General Chemistry

by Bruce Averill Patricia Eldredge

The overall goal of the authors with General Chemistry: Principles, Patterns, and Applications was to produce a text that introduces the students to the relevance and excitement of chemistry. Although much of first-year chemistry is taught as a service course, Bruce and Patricia feel there is no reason that the intrinsic excitement and potential of chemistry cannot be the focal point of the text and the course. So, they emphasize the positive aspects of chemistry and its relationship to students' lives, which requires bringing in applications early and often. In addition, the authors feel that many first year chemistry students have an enthusiasm for biologically and medically relevant topics, so they use an integrated approach in their text that includes explicit discussions of biological and environmental applications of chemistry. Topics relevant to materials science are also introduced to meet the more specific needs of engineering students.

General Chemistry

by Bruce Averill Patricia Eldredge

The overall goal of the authors with General Chemistry: Principles, Patterns, and Applications was to produce a text that introduces the students to the relevance and excitement of chemistry. Although much of first-year chemistry is taught as a service course, Bruce and Patricia feel there is no reason that the intrinsic excitement and potential of chemistry cannot be the focal point of the text and the course. So, they emphasize the positive aspects of chemistry and its relationship to students' lives, which requires bringing in applications early and often. In addition, the authors feel that many first year chemistry students have an enthusiasm for biologically and medically relevant topics, so they use an integrated approach in their text that includes explicit discussions of biological and environmental applications of chemistry. Topics relevant to materials science are also introduced to meet the more specific needs of engineering students.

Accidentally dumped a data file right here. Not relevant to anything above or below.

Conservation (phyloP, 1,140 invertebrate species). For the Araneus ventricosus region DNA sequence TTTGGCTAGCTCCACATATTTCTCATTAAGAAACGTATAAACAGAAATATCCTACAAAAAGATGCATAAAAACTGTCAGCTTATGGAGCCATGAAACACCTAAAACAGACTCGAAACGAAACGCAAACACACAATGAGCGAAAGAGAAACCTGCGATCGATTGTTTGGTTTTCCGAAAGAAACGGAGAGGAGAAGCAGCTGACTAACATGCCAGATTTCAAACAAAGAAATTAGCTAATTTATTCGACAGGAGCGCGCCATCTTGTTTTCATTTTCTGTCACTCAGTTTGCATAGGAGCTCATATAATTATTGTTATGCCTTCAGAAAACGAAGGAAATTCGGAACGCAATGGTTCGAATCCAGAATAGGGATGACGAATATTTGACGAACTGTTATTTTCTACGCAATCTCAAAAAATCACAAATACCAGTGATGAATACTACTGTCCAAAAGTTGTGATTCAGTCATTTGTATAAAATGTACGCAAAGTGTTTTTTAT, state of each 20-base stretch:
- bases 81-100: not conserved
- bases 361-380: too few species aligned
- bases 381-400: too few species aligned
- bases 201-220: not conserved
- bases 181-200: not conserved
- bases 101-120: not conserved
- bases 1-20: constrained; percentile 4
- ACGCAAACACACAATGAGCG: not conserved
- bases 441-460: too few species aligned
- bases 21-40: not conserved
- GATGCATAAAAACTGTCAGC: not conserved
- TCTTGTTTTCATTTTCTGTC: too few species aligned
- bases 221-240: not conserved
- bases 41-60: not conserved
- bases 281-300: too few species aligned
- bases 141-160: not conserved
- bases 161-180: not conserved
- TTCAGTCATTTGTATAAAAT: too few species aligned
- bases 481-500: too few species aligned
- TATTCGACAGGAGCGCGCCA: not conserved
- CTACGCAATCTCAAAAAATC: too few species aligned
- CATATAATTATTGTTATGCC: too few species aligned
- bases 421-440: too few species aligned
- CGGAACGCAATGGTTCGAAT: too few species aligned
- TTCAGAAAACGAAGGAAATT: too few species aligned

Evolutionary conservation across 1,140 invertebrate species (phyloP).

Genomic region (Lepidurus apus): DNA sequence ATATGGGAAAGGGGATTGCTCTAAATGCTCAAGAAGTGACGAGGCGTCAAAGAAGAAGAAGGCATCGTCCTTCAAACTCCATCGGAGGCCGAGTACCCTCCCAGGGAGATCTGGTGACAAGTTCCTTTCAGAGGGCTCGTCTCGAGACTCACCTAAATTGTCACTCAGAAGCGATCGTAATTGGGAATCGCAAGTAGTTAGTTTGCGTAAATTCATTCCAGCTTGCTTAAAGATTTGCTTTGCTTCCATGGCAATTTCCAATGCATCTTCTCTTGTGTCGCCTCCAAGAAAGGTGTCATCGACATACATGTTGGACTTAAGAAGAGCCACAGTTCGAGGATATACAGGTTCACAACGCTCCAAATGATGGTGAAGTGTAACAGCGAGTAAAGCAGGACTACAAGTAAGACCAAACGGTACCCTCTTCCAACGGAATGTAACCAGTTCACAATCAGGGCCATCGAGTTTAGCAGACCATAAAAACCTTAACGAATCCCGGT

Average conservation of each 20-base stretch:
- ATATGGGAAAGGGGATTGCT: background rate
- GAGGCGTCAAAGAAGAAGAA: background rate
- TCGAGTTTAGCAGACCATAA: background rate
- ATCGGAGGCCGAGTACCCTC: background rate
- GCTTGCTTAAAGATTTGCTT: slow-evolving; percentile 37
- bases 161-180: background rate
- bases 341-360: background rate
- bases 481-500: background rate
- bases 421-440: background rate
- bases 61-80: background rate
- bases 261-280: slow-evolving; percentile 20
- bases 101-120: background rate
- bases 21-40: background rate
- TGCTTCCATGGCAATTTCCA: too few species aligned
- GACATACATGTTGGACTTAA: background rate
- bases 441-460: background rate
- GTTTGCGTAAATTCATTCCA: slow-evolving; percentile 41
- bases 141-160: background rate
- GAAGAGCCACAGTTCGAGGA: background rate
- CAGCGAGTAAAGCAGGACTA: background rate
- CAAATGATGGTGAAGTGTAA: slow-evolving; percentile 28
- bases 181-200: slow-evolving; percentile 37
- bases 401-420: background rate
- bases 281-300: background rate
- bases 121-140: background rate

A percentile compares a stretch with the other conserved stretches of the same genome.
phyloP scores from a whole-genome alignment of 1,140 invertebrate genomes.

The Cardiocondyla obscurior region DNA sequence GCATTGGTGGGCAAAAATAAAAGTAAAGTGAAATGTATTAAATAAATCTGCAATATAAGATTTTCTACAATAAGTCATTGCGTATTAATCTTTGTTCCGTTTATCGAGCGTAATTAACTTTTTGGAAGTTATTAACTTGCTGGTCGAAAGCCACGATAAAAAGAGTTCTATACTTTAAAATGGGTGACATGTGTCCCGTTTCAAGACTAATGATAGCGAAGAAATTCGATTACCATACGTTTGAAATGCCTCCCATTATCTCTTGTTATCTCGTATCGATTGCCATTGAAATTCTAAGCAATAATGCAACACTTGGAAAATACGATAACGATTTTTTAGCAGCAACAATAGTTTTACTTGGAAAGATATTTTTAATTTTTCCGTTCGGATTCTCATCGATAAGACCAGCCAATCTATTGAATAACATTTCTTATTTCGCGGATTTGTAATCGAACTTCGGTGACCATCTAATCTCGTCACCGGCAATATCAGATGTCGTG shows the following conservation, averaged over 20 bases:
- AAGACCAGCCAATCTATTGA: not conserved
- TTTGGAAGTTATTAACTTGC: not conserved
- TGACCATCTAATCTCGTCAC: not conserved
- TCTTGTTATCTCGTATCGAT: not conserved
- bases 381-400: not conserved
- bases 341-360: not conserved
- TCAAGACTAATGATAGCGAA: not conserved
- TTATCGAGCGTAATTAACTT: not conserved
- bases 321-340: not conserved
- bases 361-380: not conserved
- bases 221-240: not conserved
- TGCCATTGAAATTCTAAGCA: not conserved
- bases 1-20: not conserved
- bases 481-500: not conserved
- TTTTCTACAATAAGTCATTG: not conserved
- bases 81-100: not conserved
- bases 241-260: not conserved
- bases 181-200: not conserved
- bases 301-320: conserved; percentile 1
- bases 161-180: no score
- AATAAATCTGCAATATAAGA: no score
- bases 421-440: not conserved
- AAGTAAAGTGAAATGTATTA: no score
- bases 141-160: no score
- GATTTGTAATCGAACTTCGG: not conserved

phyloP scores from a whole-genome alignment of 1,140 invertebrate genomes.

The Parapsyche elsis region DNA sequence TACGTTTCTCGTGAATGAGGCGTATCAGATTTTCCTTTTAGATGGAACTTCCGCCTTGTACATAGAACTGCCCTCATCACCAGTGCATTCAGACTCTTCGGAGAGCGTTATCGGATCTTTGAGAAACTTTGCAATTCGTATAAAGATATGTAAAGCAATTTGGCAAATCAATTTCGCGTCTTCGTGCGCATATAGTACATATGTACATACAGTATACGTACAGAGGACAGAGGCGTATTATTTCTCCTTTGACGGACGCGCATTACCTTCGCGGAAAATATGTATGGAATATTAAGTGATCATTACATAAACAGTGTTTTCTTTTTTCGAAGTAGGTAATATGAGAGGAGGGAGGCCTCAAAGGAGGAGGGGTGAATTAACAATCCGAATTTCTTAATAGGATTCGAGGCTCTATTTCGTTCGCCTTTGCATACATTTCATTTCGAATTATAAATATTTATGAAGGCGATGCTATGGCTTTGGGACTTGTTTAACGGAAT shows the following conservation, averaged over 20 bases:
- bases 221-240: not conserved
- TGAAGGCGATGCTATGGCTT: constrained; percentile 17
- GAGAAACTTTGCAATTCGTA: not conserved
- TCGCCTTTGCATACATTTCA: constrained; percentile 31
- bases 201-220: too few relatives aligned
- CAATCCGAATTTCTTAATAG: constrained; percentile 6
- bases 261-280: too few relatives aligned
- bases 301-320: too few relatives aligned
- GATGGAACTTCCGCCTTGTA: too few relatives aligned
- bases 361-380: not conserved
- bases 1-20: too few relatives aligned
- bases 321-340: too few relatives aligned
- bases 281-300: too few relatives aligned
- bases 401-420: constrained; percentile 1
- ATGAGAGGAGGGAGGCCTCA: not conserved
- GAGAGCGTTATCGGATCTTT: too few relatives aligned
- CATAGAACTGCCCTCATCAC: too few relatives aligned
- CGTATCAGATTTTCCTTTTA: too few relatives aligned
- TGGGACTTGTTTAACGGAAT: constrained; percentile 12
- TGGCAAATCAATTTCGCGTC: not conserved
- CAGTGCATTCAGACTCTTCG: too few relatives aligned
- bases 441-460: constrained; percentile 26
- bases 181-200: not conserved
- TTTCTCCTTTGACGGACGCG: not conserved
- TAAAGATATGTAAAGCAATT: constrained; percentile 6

General Chemistry: An Atoms-first Approach

by John E. Mcmurry Robert C. Fay

This text tells a cohesive story about chemistry that follows an intuitive logic by progressing from the simplest building blocks to successively more complex concepts. It follows a unified thread of ideas that help students build a better foundation and ultimately gain a deeper understanding.

General Chemistry Experiments

by Anil J. Elias

This novel collection of twenty-two experiments, covering all areas of practical chemistry, has been introduced for the chemistry courses of Indian Institute of Technologies and other institutions where chemistry is taught at undergraduate level.

General Cytology

by Edmund Vincent Cowdry

A Textbook of Cellular Structure and Function for Students of Biology and Medicine

General de Gaulle's Cold War

by Garret Joseph Martin